There was high expectations for Angelina Jolie’s pet project – but sadly this take on Sleeping Beauty turns out to be ho-hum fare.
It’s obvious that director Robert Stromberg has a visionary background (after winning Oscars for both Alice in Wonderland and Avatar for Art Direction) – as backdrops in Maleficent prove to be luscious eye-candy – but he makes rookie mistakes as this fantasy adventure has an uncertain tone.
It’s a touch too dark for the young ‘uns – with a few scenes of menace – and never really joyful enough for older kids, as Disney uncharacteristically provides a film that never really gets out of third gear.
It’s great to see one of fairy tale’s most iconic female villains get to weave her story – and for the most part Jolie nails it as the famous double-horned title character – but the overall script doesn’t truly engage like it should.
Maleficent was once a joyful young fairy with an idyllic life in the forest kingdom until an invading army from neighbouring lands – after learning of her power – threatens the harmony of the region.
And when a boy she befriended literally clips Maleficent’s wings – so he could claim the throne (District 9’s Sharlto Copley) – she turns bitter and twisted, and casts an unbreakable curse on the king’s newborn daughter Aurora – who after her sixteenth birthday will fall into a permanent deep sleep.
But as princess Aurora gets whisked to safety out of the gaze of civilisation by three hapless fairies – led by Imelda Staunton’s Knotgrass – in an attempt to keep her from harm, Maleficent proves she isn’t quite as stone-hearted, by keeping tabs from afar after locating her hideout.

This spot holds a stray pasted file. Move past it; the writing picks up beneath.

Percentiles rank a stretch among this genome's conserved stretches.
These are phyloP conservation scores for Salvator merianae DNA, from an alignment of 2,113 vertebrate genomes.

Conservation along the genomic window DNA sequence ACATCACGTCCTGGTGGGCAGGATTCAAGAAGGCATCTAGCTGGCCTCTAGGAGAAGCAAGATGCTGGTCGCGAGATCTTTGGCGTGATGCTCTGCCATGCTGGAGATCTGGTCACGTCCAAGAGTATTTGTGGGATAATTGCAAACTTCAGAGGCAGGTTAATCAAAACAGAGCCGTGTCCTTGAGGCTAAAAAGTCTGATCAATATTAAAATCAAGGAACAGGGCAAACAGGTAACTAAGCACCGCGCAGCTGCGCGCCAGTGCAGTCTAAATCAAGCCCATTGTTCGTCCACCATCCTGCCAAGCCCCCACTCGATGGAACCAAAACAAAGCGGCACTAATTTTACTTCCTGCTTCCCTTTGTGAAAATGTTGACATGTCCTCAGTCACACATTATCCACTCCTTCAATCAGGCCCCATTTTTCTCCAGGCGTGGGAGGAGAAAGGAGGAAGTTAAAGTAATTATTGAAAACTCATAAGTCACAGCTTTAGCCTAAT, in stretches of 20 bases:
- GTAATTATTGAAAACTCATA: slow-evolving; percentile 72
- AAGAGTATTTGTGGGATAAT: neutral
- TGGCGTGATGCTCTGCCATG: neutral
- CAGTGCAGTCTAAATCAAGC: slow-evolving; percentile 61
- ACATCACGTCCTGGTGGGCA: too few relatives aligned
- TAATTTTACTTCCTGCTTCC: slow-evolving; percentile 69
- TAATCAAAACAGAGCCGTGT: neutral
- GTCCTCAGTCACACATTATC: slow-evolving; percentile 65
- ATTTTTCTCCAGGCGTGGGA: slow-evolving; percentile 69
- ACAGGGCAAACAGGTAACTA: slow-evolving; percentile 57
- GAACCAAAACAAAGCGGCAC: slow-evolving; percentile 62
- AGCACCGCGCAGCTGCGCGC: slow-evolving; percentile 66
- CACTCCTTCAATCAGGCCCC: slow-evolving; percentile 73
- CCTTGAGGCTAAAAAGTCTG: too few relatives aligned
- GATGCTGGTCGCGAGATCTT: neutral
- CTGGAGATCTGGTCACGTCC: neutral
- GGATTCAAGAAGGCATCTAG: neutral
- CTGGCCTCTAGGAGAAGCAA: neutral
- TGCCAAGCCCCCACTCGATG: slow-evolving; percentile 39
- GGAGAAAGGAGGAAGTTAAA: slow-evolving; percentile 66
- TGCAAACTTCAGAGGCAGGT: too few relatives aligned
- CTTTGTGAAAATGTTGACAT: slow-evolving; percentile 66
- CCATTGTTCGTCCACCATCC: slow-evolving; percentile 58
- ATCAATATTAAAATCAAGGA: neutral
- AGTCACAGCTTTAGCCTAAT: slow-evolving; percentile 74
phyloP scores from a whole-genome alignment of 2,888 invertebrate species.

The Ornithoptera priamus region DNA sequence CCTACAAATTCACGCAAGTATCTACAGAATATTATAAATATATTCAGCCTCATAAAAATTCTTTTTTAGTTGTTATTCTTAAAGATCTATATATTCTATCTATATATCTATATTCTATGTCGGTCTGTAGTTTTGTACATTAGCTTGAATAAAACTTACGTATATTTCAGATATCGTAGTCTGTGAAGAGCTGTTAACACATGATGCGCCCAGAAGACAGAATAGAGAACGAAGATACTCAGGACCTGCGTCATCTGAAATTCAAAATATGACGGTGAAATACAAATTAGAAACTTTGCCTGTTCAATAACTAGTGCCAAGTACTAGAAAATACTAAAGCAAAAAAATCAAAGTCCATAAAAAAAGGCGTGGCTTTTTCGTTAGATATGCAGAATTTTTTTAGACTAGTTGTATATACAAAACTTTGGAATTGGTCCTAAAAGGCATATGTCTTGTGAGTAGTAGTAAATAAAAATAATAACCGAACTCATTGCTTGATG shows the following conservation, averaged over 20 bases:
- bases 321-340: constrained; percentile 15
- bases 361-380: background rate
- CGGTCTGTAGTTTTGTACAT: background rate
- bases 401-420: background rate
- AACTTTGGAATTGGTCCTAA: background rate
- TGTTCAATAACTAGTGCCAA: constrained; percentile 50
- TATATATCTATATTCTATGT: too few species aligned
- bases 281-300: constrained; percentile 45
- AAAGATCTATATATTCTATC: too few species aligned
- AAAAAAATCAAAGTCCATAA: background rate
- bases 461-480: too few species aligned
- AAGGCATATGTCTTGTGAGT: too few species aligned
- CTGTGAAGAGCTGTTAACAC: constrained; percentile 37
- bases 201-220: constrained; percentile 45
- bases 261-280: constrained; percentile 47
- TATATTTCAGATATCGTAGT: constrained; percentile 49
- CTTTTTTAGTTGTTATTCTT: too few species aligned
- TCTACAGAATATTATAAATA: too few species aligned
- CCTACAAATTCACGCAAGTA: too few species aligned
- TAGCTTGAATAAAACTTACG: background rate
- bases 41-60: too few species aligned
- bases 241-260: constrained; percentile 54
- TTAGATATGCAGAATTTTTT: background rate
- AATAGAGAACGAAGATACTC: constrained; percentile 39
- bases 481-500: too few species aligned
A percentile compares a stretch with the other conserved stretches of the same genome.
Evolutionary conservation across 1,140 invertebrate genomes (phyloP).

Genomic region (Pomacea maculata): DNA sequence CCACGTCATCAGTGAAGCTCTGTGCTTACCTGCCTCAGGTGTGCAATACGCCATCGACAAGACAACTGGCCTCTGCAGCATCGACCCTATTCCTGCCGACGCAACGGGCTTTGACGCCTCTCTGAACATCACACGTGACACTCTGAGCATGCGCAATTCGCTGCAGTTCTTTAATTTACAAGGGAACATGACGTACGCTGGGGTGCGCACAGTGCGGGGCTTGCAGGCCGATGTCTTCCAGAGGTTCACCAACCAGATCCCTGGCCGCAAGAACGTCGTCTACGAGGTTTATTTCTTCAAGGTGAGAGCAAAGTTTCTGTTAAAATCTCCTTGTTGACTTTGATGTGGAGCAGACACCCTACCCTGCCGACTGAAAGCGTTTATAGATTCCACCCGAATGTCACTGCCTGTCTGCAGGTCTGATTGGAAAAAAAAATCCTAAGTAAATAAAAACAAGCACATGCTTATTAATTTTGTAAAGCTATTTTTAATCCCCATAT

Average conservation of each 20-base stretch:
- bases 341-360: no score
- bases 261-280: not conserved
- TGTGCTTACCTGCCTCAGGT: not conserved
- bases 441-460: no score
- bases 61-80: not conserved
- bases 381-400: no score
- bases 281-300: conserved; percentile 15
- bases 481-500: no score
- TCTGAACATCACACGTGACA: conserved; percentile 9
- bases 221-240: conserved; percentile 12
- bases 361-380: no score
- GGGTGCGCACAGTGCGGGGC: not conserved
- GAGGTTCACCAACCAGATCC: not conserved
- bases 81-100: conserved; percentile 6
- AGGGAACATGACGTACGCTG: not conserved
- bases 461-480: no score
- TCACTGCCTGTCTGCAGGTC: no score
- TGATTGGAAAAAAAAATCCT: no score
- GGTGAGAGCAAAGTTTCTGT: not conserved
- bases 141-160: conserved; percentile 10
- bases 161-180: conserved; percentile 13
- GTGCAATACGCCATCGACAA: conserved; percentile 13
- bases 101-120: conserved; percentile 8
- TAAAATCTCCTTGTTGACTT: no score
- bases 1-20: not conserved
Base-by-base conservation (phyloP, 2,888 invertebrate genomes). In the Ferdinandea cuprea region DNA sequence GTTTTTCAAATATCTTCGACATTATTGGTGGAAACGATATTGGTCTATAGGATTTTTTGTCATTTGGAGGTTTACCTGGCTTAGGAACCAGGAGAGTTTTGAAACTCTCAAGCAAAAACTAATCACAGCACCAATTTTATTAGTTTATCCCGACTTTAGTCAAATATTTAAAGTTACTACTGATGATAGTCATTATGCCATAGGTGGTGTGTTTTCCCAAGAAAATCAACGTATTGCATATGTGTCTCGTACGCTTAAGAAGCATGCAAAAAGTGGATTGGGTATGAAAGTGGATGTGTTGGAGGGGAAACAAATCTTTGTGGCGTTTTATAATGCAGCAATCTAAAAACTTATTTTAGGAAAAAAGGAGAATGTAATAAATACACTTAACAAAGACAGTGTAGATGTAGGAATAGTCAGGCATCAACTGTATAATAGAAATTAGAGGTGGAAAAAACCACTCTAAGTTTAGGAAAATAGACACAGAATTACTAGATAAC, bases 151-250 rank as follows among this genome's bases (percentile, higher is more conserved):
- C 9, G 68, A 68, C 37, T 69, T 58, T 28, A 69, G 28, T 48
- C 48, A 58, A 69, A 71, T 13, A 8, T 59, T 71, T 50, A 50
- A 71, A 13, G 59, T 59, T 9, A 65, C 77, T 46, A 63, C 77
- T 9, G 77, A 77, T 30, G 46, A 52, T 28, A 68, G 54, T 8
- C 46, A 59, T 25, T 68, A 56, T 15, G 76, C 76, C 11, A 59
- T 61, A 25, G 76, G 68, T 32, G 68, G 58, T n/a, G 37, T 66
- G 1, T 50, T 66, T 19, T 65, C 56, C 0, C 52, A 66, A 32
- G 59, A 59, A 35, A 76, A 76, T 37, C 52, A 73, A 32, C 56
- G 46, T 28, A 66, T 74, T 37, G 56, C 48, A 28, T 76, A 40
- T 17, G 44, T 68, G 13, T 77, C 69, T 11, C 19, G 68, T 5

And when a now-adult Aurora (Super 8’s Elle Fanning) befriends Maleficent – who she believes to be her ‘fairy godmother’ after watching over for all these years – the mellowing evil fairy takes a shine to the princess, and after an attack of conscience tries to do everything in her power to reverse her cruel spell.
But while there’s visually much to like, there’s never really any meat in Maleficent’s sandwich – complete with seen-it-all-before special effects set-pieces – to make it breakout from barely watchable mediocrity.
Copley is miscast as the king, a sorely underused Fanning pretty much smiles gleefully with minimal dialogue – and it’s down to Jolie’s sidekick Diaval (a raven who can switch into human form played by Brit actor Sam Riley) to provide much-needed comic relief.
Ultimately, despite Jolie’s best efforts, what should have been a magnificent win – turns into a magnanimous defeat.
Review by Gavin Miller